In contemporary egalitarian societies, it is considered desirable for parents to distribute resources (i.e., time and money) equally among their children. But how does a strictly equal distribution of resources (per investment interval, such as day or week) affect the cumulative distribution of resources? Does it produce genuine equality? And how do other investment strategies (e.g., always attending to children’s immediate needs, independent of fairness considerations) perform in comparison?
Such questions are difficult to answer. Field studies would have to be run for decades in order to muster the necessary data, and they would rely on parents’ and children’s subjective reports.
How does simulation help?
A powerful alternative is an “agent-based” simulation approach. It starts with reasonable assumptions about the behavior of the agents involved (working, sleeping, and recreation times; income and financial requirements; etc.). These specifications allow “individuals” to be characterized in a way that is understandable to computers. “Families” can then be composed of individuals who vary in key dimensions (e.g., high or low income, single parent or not, number and age distribution of children).
The development of resource allocations over a period of decades can then be simulated within a few seconds, and different family characteristics and allocation strategies can be compared.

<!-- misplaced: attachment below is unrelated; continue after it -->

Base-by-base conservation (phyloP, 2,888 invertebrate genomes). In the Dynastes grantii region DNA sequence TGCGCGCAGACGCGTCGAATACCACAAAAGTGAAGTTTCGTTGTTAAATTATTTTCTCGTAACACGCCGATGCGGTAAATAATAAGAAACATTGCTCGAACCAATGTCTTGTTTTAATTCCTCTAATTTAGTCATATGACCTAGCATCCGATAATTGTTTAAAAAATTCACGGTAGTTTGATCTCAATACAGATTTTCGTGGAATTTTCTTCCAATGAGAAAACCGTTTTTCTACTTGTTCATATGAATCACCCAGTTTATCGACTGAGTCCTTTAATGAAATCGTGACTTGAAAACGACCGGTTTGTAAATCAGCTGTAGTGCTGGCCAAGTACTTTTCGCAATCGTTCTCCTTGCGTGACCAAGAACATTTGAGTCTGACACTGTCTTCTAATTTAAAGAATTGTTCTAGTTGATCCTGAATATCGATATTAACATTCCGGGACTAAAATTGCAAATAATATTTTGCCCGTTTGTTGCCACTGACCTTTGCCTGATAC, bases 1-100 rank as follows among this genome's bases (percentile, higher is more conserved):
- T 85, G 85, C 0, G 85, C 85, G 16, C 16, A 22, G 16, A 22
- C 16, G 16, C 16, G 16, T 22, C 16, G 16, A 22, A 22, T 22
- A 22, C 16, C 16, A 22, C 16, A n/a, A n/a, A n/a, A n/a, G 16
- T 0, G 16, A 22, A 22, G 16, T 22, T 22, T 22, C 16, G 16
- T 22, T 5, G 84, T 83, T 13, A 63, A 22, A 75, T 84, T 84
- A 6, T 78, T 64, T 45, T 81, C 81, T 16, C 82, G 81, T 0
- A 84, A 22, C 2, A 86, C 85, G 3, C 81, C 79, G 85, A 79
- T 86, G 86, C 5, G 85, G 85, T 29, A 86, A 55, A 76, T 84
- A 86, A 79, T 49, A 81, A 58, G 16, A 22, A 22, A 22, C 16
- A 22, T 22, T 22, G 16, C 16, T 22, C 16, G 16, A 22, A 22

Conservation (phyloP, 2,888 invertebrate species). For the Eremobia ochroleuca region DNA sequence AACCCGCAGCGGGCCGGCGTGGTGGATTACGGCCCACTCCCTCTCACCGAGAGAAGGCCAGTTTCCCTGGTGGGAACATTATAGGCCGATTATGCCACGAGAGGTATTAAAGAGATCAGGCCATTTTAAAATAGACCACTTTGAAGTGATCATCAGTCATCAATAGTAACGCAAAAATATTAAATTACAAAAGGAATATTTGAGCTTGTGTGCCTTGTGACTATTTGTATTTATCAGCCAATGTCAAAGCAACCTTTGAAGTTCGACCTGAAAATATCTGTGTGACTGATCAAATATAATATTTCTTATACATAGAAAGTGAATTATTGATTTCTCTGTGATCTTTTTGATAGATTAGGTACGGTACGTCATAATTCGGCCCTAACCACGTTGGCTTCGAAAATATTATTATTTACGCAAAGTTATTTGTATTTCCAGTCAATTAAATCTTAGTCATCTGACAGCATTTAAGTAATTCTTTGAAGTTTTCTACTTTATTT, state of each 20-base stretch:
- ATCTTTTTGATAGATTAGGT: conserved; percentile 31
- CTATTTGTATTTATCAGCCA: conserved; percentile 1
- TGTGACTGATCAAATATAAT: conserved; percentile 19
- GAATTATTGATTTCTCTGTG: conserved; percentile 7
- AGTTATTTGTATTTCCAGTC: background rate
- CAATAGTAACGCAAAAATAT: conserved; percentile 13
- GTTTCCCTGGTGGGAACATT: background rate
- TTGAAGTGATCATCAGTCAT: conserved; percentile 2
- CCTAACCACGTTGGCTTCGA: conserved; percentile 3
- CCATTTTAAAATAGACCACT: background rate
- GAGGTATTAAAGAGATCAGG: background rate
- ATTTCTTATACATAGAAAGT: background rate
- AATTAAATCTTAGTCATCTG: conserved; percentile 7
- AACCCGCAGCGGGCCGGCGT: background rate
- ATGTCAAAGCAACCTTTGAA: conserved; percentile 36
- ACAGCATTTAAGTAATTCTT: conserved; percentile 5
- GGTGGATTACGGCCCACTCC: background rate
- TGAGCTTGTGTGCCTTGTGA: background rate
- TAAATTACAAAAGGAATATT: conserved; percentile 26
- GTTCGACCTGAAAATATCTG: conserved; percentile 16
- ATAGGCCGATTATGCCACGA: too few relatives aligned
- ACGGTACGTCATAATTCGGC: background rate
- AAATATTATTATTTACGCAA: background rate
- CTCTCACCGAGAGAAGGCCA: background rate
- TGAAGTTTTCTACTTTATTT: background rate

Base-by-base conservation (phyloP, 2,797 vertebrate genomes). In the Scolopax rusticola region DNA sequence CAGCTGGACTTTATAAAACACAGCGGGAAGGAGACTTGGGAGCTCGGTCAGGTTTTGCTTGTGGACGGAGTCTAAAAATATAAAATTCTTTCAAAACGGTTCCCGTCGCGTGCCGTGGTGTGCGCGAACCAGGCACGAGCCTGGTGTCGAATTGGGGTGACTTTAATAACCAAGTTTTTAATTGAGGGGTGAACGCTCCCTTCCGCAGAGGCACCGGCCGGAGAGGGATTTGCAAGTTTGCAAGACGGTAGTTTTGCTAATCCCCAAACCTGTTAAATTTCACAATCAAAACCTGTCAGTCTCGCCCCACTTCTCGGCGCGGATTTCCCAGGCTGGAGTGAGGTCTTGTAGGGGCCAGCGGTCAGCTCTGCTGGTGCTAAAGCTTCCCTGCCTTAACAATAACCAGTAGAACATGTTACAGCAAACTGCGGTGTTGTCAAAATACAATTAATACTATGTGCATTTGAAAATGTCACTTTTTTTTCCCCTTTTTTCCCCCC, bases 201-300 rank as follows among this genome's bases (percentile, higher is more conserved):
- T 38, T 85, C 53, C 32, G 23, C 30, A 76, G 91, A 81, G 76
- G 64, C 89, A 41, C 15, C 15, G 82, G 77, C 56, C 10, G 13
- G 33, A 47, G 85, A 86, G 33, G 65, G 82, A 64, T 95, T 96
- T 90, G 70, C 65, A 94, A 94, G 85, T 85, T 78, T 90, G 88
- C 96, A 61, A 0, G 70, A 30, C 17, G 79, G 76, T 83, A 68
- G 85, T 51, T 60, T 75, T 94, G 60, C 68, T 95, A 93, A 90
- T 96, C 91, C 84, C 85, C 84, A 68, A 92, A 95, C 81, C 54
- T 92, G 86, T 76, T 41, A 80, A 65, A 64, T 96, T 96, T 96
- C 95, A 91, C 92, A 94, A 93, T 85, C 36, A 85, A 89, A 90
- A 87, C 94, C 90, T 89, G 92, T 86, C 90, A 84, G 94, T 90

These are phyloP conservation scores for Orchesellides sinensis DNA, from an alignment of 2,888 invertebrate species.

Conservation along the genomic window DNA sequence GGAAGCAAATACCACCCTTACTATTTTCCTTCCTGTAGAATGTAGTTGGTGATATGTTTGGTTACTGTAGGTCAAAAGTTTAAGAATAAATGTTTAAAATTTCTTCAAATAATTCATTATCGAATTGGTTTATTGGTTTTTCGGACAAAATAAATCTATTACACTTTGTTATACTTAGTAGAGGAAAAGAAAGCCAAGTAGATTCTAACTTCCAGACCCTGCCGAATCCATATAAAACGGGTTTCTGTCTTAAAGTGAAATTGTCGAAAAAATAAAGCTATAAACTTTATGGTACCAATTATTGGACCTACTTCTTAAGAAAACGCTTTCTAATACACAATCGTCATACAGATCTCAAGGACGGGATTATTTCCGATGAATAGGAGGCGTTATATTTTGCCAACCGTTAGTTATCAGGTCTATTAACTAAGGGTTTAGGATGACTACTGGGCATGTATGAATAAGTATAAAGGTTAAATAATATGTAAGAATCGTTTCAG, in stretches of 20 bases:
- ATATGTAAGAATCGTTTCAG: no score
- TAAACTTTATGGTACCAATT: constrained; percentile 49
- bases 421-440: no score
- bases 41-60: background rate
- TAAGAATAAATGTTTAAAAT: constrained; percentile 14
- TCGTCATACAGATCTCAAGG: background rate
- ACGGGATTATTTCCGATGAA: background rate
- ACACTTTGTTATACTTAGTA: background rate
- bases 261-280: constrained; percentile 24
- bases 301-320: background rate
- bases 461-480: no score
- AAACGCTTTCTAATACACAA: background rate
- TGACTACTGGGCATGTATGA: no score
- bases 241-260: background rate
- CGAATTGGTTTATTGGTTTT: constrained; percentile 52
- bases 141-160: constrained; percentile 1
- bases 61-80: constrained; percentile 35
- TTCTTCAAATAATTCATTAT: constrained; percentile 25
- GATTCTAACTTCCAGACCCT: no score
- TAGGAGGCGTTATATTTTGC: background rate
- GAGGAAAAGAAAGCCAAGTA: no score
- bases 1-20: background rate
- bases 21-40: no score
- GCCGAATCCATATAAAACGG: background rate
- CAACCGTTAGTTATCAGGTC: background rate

What is the outcome?
The scientists found that the results of their simple simulation model reproduced the pattern observed in the available real-world data. Specifically, their counterintuitive finding is that an equity motive produces a fair distribution at any given point in time, but an unequal cumulative distribution of investments across time*.
A basic rule of modeling is proper validation and verification (V&V) before results are generalized to the real world. The V&V process relies primarily on further conceptual analysis and empirical data. Since the complex simulation scenarios presented in this exhibition go far beyond the original model* and real-world data is scarce, their results have to be taken with a grain of salt. Nevertheless, because the assumptions underlying the models seem reasonable, they can be used to generate new hypotheses, ideally leading to innovative research questions**.
* Hertwig, R., Davis, J. N., & Sulloway, F. J. (2002). Parental investment: How an equity motive can produce inequality. Psychological Bulletin, 128, 728–745. doi:10.1037/0033-2909.128.5.728
** Coall, D. A., & Hertwig, R. (2011). Grandparental investment: A relic of the past or a resource for the future? Current Directions In Psychological Science, 20, 93–98. doi:10.1177/0963721411403269